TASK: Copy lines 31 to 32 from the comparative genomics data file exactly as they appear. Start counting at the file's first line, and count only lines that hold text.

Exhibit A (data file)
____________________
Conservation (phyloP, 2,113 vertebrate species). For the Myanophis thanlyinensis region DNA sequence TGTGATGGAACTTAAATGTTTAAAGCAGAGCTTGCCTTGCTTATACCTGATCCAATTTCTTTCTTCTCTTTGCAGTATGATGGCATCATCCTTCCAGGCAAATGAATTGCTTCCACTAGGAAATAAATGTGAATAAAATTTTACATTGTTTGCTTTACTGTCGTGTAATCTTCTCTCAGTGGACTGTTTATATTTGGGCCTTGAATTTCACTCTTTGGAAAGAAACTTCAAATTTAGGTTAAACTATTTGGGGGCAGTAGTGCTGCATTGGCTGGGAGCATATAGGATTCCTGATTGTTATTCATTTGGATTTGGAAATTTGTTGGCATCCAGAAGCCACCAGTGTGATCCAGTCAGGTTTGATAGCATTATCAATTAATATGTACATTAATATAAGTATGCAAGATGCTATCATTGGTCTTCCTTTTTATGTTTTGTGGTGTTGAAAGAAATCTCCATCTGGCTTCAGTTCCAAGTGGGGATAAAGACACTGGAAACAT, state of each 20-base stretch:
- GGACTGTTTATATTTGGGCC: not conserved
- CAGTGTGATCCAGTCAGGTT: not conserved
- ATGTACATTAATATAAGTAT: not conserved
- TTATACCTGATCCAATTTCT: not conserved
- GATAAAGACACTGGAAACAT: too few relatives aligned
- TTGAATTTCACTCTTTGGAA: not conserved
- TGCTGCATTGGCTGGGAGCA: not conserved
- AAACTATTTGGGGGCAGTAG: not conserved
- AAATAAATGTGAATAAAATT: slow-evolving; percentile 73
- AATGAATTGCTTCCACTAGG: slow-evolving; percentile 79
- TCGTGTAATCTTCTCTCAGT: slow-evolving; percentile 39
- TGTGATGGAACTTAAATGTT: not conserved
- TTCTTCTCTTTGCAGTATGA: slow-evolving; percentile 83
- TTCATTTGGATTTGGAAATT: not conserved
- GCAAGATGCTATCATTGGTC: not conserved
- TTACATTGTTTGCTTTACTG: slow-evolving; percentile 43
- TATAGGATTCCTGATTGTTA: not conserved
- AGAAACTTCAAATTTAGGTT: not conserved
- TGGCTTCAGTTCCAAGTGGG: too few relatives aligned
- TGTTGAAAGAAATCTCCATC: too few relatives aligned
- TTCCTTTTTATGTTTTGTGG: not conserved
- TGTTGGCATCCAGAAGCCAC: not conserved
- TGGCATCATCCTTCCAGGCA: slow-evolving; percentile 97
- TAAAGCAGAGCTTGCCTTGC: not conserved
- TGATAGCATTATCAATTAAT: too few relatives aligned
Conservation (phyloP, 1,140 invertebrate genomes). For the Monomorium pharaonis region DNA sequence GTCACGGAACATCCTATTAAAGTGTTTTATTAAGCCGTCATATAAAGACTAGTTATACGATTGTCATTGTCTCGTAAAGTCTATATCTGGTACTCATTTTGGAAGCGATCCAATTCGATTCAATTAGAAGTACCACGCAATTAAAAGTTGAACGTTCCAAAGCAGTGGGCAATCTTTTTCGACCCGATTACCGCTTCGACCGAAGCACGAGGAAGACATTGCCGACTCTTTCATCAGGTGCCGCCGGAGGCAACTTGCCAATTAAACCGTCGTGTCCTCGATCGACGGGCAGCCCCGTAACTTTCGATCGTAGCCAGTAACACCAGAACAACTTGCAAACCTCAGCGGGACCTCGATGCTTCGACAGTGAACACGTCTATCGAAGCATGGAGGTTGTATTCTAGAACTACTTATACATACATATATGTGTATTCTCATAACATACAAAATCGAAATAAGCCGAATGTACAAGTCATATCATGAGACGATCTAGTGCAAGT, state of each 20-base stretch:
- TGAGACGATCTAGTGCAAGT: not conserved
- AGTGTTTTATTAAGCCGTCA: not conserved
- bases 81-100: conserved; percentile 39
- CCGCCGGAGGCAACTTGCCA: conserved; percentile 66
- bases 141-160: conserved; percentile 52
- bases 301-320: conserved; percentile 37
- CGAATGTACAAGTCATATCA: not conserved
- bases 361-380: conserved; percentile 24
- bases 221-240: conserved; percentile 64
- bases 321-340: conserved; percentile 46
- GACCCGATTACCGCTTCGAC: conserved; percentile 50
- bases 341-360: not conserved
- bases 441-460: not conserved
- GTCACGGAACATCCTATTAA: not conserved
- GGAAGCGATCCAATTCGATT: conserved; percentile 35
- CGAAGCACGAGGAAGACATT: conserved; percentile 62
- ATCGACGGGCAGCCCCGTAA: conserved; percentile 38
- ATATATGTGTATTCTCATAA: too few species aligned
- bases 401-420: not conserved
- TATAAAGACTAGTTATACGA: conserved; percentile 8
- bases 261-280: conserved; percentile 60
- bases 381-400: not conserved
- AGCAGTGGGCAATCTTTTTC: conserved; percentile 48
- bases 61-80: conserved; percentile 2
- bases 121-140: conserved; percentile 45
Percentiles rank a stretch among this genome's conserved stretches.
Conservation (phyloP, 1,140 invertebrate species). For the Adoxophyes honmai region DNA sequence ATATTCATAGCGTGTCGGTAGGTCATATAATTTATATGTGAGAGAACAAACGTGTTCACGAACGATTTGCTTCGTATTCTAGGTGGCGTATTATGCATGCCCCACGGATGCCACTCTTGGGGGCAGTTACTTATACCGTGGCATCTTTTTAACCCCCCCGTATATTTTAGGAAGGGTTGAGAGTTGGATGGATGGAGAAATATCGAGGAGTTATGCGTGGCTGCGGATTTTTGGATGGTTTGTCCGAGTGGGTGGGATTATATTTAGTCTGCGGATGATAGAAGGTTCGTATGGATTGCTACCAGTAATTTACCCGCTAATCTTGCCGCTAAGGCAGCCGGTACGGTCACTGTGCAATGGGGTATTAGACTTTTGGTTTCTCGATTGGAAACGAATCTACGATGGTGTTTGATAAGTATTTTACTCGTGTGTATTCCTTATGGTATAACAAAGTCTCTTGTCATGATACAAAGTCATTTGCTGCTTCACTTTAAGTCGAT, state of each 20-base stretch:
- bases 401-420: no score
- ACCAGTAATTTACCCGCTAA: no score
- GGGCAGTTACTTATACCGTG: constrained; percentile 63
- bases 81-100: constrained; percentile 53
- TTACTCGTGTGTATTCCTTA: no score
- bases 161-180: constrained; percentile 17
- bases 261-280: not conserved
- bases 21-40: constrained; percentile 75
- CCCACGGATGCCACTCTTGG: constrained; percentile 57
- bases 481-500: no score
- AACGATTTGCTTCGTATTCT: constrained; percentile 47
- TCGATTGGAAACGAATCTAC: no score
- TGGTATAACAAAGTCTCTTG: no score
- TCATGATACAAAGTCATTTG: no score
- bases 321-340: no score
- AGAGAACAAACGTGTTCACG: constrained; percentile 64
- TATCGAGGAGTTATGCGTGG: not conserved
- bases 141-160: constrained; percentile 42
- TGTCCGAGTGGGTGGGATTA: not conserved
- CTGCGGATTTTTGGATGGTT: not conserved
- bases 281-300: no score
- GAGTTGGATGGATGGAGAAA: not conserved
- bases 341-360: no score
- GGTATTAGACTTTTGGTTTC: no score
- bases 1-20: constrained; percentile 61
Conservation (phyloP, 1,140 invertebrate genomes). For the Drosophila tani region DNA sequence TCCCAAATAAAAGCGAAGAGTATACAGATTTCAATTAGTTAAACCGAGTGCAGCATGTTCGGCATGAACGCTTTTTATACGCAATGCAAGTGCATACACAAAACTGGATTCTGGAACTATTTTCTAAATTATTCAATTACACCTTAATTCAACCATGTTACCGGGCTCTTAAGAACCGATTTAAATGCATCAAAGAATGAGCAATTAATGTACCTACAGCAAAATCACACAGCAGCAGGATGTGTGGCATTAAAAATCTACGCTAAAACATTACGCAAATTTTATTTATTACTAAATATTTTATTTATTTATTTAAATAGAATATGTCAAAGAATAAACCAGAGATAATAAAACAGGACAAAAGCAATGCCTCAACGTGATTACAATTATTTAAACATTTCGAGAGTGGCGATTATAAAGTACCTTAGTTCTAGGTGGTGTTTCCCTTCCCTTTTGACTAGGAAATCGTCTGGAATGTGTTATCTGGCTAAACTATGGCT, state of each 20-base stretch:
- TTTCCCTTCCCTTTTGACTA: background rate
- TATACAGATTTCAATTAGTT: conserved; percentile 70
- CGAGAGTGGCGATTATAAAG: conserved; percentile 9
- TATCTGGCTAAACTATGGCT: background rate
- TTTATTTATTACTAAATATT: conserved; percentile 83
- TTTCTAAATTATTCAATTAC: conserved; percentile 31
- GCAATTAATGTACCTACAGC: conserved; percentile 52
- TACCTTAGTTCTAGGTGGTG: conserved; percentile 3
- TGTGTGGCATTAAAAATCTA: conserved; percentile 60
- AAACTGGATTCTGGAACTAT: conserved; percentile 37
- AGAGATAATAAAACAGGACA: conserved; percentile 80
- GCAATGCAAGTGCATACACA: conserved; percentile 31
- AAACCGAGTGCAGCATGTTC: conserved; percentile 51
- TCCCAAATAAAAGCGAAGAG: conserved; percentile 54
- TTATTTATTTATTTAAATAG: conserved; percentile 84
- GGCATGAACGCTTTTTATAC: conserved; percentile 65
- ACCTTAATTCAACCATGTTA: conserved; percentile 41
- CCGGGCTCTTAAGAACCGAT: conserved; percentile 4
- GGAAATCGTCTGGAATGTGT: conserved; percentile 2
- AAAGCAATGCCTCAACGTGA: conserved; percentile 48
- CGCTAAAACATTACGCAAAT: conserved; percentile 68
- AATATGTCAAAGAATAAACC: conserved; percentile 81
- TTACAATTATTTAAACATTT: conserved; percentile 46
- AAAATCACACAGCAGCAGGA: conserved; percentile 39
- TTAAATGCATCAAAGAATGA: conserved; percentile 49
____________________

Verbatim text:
- CCGCCGGAGGCAACTTGCCA: conserved; percentile 66
- bases 141-160: conserved; percentile 52